However, all things considered, this was a morale-boosting draw.

When the fall of one wicket could have easily led to a collapse, Australia was hanging on by the skin of their teeth after Smith was rolled by Jadeja. 

Coming just three balls after partner Renshaw had been trapped lbw by Ishant Sharma, Australia's most reliable operator had failed to offer a shot to send shockwaves through an already rattled dressing room.

Smith shouldered arms to a Jadeja ball that pitched just outside leg stump, but didn't thrust his pad forward with enough conviction to bump the ball away.

That said, it was a gem of a delivery.

It's the third off-stump Jadeja had knocked over in this innings, as Australia clambered to lunch at 4-83.

Smith and Renshaw started superbly on day five when Australia resumed precariously placed at 2-23.

An hour and a half into the session and Australia were yet to show a weakness, until pace demon Sharma found a way to get inside the head of Renshaw.

News Corp Australia

Topics:  peter handscomb shaun marsh steve smith test match cricket tour of india


Stay Connected

Update your news preferences and get the latest news delivered to your inbox.

Damage in Logan 'considerable' after floodwaters peak

Floodwaters creeping up to the M1 in Logan.

Damage to Logan described as 'considerable'

Body of missing man found in flooded Logan suburb

Cameron Power paddles in his backyard, as the paddle shows the depth ahead of the Logan River peaking at Waterford today.

Logan River set to peak at 2pm Saturday.

WATCH: Whirlpool forms in Logan floodwaters

Mt Lindesay Highway cut off at Jimboomba. Pic Mark. Calleja

Logan River is expected to break previous flood records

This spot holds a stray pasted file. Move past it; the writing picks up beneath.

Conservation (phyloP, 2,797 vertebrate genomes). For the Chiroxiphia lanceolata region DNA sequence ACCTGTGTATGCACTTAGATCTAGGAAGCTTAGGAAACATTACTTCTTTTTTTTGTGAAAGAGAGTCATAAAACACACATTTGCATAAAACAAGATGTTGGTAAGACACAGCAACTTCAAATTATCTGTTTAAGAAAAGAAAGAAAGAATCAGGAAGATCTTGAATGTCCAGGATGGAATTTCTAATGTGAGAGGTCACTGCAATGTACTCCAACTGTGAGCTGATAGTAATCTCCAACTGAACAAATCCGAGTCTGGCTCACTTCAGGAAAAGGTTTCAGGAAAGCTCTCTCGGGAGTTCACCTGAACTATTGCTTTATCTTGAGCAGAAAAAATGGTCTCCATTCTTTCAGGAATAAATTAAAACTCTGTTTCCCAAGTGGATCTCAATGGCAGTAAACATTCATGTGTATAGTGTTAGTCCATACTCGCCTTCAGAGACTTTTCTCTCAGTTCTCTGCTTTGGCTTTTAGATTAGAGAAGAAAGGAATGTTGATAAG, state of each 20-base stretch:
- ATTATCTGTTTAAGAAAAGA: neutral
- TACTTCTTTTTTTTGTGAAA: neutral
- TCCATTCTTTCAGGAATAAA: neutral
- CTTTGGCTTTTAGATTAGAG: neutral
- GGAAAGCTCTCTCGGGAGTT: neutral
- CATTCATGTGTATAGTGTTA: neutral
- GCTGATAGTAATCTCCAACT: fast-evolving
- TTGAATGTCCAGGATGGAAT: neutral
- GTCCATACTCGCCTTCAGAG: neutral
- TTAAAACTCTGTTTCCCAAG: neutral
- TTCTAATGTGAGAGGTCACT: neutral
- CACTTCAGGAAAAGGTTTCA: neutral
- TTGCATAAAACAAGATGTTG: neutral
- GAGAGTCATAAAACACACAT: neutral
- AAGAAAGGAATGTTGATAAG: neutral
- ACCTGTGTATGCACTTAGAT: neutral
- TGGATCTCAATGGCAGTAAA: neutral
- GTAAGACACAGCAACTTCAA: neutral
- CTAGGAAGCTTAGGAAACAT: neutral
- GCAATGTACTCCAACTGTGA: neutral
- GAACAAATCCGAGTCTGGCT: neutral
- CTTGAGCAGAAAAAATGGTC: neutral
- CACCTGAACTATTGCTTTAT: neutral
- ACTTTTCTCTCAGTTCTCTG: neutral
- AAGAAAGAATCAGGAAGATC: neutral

Local Partners

Madonna biopic in the works

MADONNA’S life as a rising pop star in New York in the early 1980s is set to be documented in a new biopic titled Blonde Ambition

Billionaire Elon Musk and Amber Heard hit Shingle Inn

Amber Heard and Elon Musk enjoy a bite to eat at the Shingle Inn, Broadbeach.

Actor Amber Heard and billionaire Elon Musk are enjoying Qld

New Netflix doco on JonBenet Ramsay's death makes huge claim

A new documentary will air claims that child beauty queen JonBenet Ramsay was murdered by a paedo sex ring.

New claims that JonBenet Ramsay was killed by a paedophile sex ring

Movie review: Guardians Of the Galaxy Vol. 2 delivers on all fronts

Star-Lord/Peter Quill (Chris Pratt) and Drax (Dave Bautista) in Guardians Of The Galaxy Vol. 2.

Does Guardians Vol. 2 live up to high expectations set by original?

Sir Elton John hospitalised with rare infection

CROCODILE ROCKER: Sir Elton John will head to Mackay in September for the first stop of his Australian tour.

Elton John cancels shows after becoming violently ill.

Sunshine Coast singers out to turn chairs on The Voice

NEXT BIG THING? Tune in to see Glasshouse Mountains folk artist Benjamin James Caldwell on The Voice.

Do our Coast folk singers have what it takes to turn judges' chairs?

Former Glee star Lea Michele posts nude selfie to Instagram

Former Glee star Lea Michele has posted a very revealing snapshot

Lisa Curry and fiance sell up Sunshine Coast property

I'm a Celebrity, Get me Out of Here! contestant Lisa Curry with partner Mark Tabone after being evicted from the South African jungle. Picture: Dylan Robinson ***EMBARGOED 7:30pm March 9th***

Plans for dream home on hold at Mount Mellum place on market

SOLD: Iconic M'boro pub set to be transformed

Shane Muller from Maryborough Motorcycles will be opening up a showroom and café at the Shamrock Hotel.

The Shamrock Hotel is set to be transformed in the next two months.

Coast developer looks to prime real estate's future

MANY OPTIONS: Sunshine Coast developer Graeme Juniper is considering what to do with a prime piece of real estate he owns on Radical Bay on Magnetic Island, near Townsville.

Radical Bay is World Environment Heritage-listed.

This small box of a unit just sold for $1 million

Elizabeth Bay unit has charming views to Sydney Heads.

If this doesn't scream 'housing bubble', nothing does.

DREAM HOMES: 10 properties with a million-dollar price tag

5 Lawson Street, Laguna Quays

10 properties in the Mackay region with a million-dollar price tag.

Ready to SELL your property?

Post Your Ad Here!